anderson FAILED btw

    peace

  4. Easy Americanos says:

    anyone outside the states wouldnt have heard of investment retirement accounts, to Europeans,its called a pension fund. Ha and the government pay for nothing,ha

  5. Sankey says:

    “If The answer was Clinton, it would be “IRA” and the only IRA I know of, was a terrorist group in Northern Ireland.”

    Thankfully, the universe of knowledge does not lie within the mind of our dear friend Anderson.

    Alas, if only there was some way for Anderson to be enlightened!!! Of course, a Google query (which would have burnt less calories then their complaining (sorry, their “fail” complaining (or is it complaining “fail”?))) would have quickly helped… They would have to scroll down to the third entry, though. Given how lazy they seem, this might not have happened.

    And, if there was some grave error in this crossword, how conceited would a person have to be to think that they were so special to have discovered it over a decade later? Do you really think that the millions of people who saw it before just missed the error??? Get over yourself!

  6. Dime says:

    Not a crossworder, myself. What’s that last clue: “Much-debated political inits.”?

    What does inits. stand for? I wanted to think institution and it was copied into this article incorrectly.

    And then what does ERA stand for? Equal Rights Ammendment? Not really an institution, so I’m missing something. Assuming the NRA is the National Rifle Association?

    Thanks.

    1. Babs says:

      “Inits” stands for initials. And yes, ERA stands for Equal Rights Amendment and NRA for National Rifle Association, two political topics widely debated,i.e. gun control and women’s rights.

      And what a clever puzzle!

  7. roz says:

    has no one noticed that the down clues do not work with both answers? with ‘yard’ is not a sewing shop purchase, ‘bios’ is not a short writing and era is not a much debated political initial.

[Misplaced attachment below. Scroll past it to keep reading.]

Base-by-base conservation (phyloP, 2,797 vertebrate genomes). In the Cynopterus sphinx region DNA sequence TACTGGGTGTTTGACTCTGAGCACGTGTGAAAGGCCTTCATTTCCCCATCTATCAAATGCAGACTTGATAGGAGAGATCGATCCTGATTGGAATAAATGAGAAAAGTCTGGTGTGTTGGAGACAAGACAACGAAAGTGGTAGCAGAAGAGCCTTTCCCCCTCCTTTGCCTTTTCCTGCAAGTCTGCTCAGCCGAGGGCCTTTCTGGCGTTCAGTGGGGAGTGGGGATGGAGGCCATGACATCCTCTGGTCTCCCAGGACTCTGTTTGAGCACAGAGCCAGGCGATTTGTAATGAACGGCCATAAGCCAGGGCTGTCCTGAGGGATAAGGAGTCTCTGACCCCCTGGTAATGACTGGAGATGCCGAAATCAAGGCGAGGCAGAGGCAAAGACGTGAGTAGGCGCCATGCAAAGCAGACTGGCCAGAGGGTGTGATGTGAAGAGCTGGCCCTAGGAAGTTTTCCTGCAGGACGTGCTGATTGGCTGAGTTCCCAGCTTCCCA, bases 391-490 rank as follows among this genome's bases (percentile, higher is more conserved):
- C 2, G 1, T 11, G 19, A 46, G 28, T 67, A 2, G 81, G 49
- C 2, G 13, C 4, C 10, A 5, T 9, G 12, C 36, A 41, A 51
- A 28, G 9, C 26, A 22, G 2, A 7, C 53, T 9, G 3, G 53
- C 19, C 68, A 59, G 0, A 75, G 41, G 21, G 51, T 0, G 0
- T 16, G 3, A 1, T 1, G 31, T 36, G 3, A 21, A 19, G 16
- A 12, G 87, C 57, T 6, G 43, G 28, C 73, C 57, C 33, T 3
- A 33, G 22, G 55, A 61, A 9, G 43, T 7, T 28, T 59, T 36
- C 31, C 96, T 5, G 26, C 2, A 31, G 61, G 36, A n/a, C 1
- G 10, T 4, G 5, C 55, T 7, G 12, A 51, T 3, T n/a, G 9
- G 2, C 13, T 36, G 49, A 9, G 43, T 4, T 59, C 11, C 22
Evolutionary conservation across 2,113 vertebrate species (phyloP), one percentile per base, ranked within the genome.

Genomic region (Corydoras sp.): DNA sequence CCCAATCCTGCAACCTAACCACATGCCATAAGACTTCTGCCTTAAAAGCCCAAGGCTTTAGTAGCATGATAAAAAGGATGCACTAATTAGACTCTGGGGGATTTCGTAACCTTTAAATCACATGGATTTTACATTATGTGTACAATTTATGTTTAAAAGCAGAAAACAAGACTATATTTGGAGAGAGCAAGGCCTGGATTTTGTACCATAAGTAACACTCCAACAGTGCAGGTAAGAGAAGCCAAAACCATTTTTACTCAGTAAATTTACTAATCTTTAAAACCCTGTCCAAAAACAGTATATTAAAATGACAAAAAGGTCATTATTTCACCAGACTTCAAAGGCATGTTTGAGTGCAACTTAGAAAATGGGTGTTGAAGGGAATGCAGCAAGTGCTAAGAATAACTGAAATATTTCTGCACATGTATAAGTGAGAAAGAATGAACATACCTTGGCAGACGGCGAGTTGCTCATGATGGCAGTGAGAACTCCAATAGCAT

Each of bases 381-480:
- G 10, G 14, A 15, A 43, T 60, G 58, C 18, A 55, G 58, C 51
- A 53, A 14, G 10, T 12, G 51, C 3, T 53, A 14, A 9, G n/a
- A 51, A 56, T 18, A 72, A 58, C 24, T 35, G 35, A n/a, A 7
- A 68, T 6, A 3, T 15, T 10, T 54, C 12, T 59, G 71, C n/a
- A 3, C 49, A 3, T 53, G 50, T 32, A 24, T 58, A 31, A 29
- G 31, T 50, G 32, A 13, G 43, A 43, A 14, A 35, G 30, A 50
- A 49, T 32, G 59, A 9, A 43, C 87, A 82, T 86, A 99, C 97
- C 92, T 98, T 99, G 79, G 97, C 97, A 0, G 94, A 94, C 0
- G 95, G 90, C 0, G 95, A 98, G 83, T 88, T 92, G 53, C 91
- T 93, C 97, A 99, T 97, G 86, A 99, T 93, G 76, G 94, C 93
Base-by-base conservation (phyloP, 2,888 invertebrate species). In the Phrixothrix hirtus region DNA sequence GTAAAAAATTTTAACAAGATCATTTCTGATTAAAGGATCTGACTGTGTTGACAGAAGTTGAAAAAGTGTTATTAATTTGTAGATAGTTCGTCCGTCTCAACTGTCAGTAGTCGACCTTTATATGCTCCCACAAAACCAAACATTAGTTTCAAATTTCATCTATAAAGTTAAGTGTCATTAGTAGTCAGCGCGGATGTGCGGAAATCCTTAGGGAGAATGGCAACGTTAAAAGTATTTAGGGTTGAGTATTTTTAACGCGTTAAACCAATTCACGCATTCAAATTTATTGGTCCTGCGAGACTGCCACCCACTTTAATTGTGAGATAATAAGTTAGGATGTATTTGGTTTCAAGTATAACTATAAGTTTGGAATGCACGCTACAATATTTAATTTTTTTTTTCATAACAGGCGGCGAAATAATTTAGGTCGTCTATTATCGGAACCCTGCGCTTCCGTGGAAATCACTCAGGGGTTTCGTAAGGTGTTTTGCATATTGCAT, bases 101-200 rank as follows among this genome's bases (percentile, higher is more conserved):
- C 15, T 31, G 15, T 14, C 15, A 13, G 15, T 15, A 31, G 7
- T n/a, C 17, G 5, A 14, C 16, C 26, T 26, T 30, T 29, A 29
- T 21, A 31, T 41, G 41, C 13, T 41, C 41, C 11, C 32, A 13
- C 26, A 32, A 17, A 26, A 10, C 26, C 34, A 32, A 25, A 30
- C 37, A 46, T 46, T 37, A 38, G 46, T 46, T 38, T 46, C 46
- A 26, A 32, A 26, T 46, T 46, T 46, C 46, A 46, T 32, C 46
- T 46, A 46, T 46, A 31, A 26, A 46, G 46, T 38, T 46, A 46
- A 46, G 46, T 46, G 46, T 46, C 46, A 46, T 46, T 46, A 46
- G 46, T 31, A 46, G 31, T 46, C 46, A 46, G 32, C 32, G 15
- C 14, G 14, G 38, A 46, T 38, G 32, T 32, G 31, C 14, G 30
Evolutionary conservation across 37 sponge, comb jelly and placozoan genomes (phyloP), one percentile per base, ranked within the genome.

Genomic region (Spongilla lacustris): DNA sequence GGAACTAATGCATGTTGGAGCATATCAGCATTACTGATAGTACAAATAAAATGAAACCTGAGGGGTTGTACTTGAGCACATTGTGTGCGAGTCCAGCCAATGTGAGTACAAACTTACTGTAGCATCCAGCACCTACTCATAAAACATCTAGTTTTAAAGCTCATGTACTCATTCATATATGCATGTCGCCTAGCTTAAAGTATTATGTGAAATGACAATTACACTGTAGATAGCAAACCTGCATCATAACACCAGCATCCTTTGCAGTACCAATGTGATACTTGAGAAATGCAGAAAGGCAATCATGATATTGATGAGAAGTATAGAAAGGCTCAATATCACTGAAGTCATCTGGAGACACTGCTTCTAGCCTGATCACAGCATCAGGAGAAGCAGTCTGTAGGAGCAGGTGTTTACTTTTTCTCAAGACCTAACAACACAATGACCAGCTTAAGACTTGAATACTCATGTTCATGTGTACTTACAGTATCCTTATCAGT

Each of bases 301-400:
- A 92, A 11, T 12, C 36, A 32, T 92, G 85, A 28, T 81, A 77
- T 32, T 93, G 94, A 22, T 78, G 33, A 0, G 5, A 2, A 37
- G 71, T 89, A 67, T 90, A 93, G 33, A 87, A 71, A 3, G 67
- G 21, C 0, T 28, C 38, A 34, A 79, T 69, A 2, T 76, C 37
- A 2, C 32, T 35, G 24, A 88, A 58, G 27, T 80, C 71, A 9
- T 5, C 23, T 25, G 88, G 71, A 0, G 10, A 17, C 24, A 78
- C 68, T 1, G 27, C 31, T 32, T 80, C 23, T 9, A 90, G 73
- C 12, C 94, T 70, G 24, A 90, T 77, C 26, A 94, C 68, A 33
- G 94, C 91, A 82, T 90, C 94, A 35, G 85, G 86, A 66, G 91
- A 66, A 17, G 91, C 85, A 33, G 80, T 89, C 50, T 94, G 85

shoe-monkeys. plug-socket-licking shoe-monkeys

    1. Jay says:

      Wrong. Wrong. And wrong. A yard-stick and a yard of fabric can both be purchased at a sewing shop. A bio most certainly can be a short writing, and often is; I had to write a 3 line bio for myself for an interview in a local newspaper. And ERA are the initials for Equal Rights Amendment, a much debated political issue. Don’t take everything so literally, and keep an open mind. Shoe monkey.

    2. Seth says:

      Yard. As in, “I am going down to the sewing shop to purchase a YARD of fabric.”

      Bios. As in, “I am going to read the BIOS on these two gentlemen.”

      ERA. As in, “Some of the people in government have chosen to disagree with the ERA (Equal Rights Amendment).”

      Roz, do some research.

      I know others have already written this but I felt it needed to be said once more just to make sure it sinks in.

  8. Wiggy says:

    All that discussion over the past year and a half about the puzzle itself… what about the intro story?? “The day before the election, the clue for 39-Across was ‘Lead story in tomorrow’s newspaper (!), with 43-Across.’ ” — The day before the election AND the day of the election, no one knows who won. It is the day AFTER election day that people read the results in the newspaper. So really, the paragraph should say “The day of the election….”

    And if it really was published the day before election day, then 39-Across is the fail. “Lead story in THE DAY AFTER tomorrow’s newspaper…”

    Now off to Wikipedia to check… ;-)